# Intense drawing with QT

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Hi everyone.

I am trying to use QT 4.7 to make an emulator's debugger.
I have been able to solve almost all issues about using QT.

The only problem i have now is about drawing "pixels" into a widget.

I have read countless guides and the official documentation.
I always get ways to draw something that remains static.

I need to redraw the content of the widget fast.
I don't need special hardware acceleration, the normal QT rasterizer is ok, but i don't know how to do it.

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Typically what people do, is they'd have their widget own a QTimer. They'd then connect the QTimer's timeout() signal to a custom repaint() slot, like this:

connect(&myTimer, SIGNAL(timeout()), this, SLOT(repaint()));

You'd set the timer's interval to whatever you want, for a fixed rate. For example, you might have it fire only 30 times a second.
If you're doing an emulator, it might be a good idea to use this as a way to artificially slow down the emulator to something close to the speed of the device you are emulating.

If you just want it to run constantly, pass it a interval of 0. A timer with a interval of 0, according to the documentations, will run as fast as possible without slowing down any input or GUI events.

A QTimer with a timeout interval of 0 will time out as soon as all the events in the window system's event queue have been processed.[/quote]

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Typically what people do, is they'd have their widget own a QTimer. They'd then connect the QTimer's timeout() signal to a custom repaint() slot, like this:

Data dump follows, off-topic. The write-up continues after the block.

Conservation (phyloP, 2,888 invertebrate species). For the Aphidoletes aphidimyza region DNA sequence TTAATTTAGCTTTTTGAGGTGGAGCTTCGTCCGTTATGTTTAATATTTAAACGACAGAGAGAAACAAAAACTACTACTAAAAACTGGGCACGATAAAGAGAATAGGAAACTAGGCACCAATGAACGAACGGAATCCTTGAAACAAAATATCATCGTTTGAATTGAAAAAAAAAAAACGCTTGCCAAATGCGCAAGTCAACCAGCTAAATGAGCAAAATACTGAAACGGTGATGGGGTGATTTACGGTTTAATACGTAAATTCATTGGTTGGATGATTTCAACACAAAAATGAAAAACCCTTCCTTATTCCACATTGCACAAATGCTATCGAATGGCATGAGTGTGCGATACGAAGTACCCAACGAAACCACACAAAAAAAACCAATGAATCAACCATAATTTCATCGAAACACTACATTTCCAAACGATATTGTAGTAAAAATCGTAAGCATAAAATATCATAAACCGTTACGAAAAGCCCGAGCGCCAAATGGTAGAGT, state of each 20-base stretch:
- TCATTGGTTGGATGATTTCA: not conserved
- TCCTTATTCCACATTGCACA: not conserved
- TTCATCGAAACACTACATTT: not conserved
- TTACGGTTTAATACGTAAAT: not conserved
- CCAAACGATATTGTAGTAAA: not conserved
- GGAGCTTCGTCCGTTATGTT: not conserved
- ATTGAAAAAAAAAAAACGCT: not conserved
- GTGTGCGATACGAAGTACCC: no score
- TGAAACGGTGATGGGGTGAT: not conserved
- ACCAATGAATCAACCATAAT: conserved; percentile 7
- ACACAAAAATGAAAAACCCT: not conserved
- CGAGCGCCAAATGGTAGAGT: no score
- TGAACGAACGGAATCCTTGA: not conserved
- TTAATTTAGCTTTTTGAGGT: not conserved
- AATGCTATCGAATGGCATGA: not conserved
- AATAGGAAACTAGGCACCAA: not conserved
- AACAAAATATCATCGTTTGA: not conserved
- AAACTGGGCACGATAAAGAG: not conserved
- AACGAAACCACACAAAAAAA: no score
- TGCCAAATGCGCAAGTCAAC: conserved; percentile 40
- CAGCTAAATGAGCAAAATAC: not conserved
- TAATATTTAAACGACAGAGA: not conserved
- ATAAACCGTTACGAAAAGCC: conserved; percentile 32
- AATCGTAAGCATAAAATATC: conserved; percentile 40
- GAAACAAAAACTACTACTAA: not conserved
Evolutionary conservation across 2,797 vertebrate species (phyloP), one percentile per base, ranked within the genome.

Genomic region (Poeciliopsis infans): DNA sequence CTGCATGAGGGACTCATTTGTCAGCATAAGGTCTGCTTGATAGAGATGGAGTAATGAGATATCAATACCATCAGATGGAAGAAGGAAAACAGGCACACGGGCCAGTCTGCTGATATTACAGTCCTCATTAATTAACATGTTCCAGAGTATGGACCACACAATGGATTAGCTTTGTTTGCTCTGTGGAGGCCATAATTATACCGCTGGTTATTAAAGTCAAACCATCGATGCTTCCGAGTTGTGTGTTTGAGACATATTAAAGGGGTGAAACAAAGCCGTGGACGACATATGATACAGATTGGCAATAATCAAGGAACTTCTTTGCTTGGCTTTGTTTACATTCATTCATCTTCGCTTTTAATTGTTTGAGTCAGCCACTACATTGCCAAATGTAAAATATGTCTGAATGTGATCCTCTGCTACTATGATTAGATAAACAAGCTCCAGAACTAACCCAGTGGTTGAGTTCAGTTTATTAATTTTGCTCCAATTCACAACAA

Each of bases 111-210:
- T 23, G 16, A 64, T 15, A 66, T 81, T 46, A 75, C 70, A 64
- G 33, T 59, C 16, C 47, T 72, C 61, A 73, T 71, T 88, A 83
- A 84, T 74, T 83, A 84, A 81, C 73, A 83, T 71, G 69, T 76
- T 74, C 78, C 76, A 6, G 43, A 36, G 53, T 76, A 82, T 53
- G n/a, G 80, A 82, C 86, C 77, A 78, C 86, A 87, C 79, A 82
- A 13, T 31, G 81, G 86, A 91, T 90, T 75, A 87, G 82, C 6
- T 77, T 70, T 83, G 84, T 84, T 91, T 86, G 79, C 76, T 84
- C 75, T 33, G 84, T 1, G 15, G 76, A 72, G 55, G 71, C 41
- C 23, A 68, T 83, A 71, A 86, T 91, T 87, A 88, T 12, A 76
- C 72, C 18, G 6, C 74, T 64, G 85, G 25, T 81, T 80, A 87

connect(&myTimer, SIGNAL(timeout()), this, SLOT(repaint()));

You'd set the timer's interval to whatever you want, for a fixed rate. For example, you might have it fire only 30 times a second.
If you're doing an emulator, it might be a good idea to use this as a way to artificially slow down the emulator to something close to the speed of the device you are emulating.

If you just want it to run constantly, pass it a interval of 0. A timer with a interval of 0, according to the documentations, will run as fast as possible without slowing down any input or GUI events.

A QTimer with a timeout interval of 0 will time out as soon as all the events in the window system's event queue have been processed.

[/quote]

Alright. Actually, that's exactly what i do for the emulator process. I never thought that would work for painting too.
I will try it and see how it gets...

THanks for the help.

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Ok. That worked wonderfully.

Now. I'm trying to draw the screen.

I have looked at the QT docs. And it seemes QImage is the best choice.
Still i haven't found a descent example of hoy to do it.

I have my main window application with a menu bar.
And i want the central widget to be the drawing "canvas".

But QT really overcomplicates this by having a lot of widgets which do technically the same thing.(QImage, QPixmap, QPainter......)

Does anyone have any idea what's the optimal and most correct way to so this??

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QImage, QPixmap and QPainter aren't widgets! They each have their own, distinct purpose.

Typically you'll create a derived QWidget and override its paintEvent() to do custom rendering of the widget. In here you'll create a QPainter whose methods you call to draw lines, blit images, etc.

The QPainter documentation has links to lots of examples.

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Ofcourse, depending on your needs, the best 'canvas' may be a QGraphicsView, using QGraphicsScene and QGraphicsItem. It really depends on what you are doing.